SCHEDULING SEX

Image

Do you remember when you first found out that Santa Claus is not real? I do, and it is not a pleasant memory! I remember how it was announced to me casually by my parents, but it felt like a hole was blown in my stomach and I was expected to act as though it were only a bruise. It was just one moment in time when my admittedly narrow child’s worldview would be abruptly expanded, challenged, or shifted by reality. Moments like these are about more than just giving up beliefs, they sometimes require a whole identity adjustment. 

And yet once I knew that Santa Claus was fictional, I could not go back to “believing” in him. Granted, it is fun to continue “pretending” that he is coming, but harmless play like that never overrides a less-exciting reality, it just makes it more bearable! We accept new truths, an expanded worldview, and move on with our lives from this broader perspective of self and world. 

Why then do so many refuse to let go of the mythology surrounding romance? 

The mythology I am specifically referring to is the belief that sex in a relationship should retain the spontaneity of the courting stage–that it should happen “organically”, or else partners have lost interest in each other. Attached to this mythology is the belief that scheduling sex is unnatural, shameful, and unsexy

The reality that I help my couples clients to experience is that the above is not true, and that scheduling sex can become something that you look forward to and enjoy! 

PASSION FADES: If we are in good physical shape when we start a relationship and want to stay that way, we don’t assume that, now that we are coupled, we no longer have to exercise. In fact, we would expect to lose muscle mass or gain weight if we stopped exercising. For many people, keeping themselves fit in a relationship or marriage is respectful to themselves and their partners, and sexy to boot! We continue to exercise if we want to stay in shape because we know that there is no other way to remain fit.

When it comes to romance, passion, and sex, we often throw the above logic out the window. A relationship that starts out with hot sex is often expected to continue along the same path, because if we love someone then surely we will keep wanting to have sex with them. If only this were the case, but it often is not. Sexual attraction, from a biological standpoint, was always intended for the short-term to foster pair bonding and procreation.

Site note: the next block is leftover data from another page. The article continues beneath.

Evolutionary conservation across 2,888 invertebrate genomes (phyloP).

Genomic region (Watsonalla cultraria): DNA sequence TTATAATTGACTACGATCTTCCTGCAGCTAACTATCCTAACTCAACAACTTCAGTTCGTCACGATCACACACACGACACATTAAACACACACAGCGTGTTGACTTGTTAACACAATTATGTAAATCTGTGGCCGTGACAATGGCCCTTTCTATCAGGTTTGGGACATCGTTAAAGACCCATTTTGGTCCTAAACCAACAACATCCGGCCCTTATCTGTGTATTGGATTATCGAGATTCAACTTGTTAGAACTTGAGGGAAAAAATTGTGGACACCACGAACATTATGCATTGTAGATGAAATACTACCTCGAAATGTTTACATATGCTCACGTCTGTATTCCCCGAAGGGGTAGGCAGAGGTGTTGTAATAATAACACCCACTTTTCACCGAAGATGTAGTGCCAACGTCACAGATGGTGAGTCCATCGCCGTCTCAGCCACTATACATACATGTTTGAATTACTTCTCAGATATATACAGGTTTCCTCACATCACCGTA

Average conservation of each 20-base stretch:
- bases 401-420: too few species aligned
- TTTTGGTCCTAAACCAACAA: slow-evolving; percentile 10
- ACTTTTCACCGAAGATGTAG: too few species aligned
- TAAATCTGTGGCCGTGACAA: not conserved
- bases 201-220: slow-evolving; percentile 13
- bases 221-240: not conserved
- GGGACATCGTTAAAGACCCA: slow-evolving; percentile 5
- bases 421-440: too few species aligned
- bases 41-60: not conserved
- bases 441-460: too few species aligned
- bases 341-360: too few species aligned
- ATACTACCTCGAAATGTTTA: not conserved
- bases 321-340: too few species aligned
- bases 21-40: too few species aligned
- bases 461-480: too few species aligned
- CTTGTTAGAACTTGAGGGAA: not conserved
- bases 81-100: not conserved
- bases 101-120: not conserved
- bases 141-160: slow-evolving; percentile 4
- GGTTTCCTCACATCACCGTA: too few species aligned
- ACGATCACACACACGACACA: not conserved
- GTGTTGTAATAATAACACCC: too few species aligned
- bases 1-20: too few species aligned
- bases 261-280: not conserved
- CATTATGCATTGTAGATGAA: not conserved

You might be shocked to know that sex was never meant to keep a relationship together long-term, and that when our eyes wander to others, that may be a biological message telling us to bond and procreate with another (This is not a justification for infidelity, just a scientific way to understand it). There are so many more obstacles that “get in the way” of sex in the long run, with increased intimacy being one of them, since intimacy and passion are fueled by opposing elements. 

This is why it is important in a long-term relationship to be intentional about sex

(For a great read on why passion fades and how to get it back, please check out Esther Perel’s excellent book, Mating In Captivity.) 

We have been fed a myth about sex–that it should happen spontaneously and organically if we love someone. This does sometimes happen, especially in the courtship stage, but as time goes on, desire can fade for a variety of reasons. In the same way that we need to exercise to stay in shape, we need to take action if we want to maintain an active sex life with our partner. 

One of the best courses of action to take is setting aside time for sex.

SCHEDULING SEX IS SEXY: When we make a reservation to go out to dinner, we don’t expect to sit down at the restaurant and have our food immediately appear for our consumption. Usually, we take time to read the menu, noticing what looks good in the moment–what we might like to try. Then we often order appetizers and/or drinks to start, knowing that we will enjoy our meal much more once our appetite is whetted and we feel relaxed. 

Couples can use a similar approach when it comes to ensuring that they have regular sex. If you think about the dinner scenario I mention above, what is it that makes one look forward to dining at a restaurant? Knowing that we will be served, that we won’t be rushed, and that we can “set aside” current concerns in order to enjoly the meal. Sex can provide similar anticipation, but not if we treat it like a task that needs to be checked off of a list. 

What if you and your partner(s) chose to look at having sex as a respite rather than a requirement? What if you saw it as a reward to be enjoyed together rather than something to do for the other person? Remember what made sex so exciting when you were first getting to know one another: discovery, risk, mystery, interest, curiosity, exploration. Believe it or not, these elements can continue to drive sex with a regular partner even after many years–IF we are willing to see them as a changing, complex, and influential individual.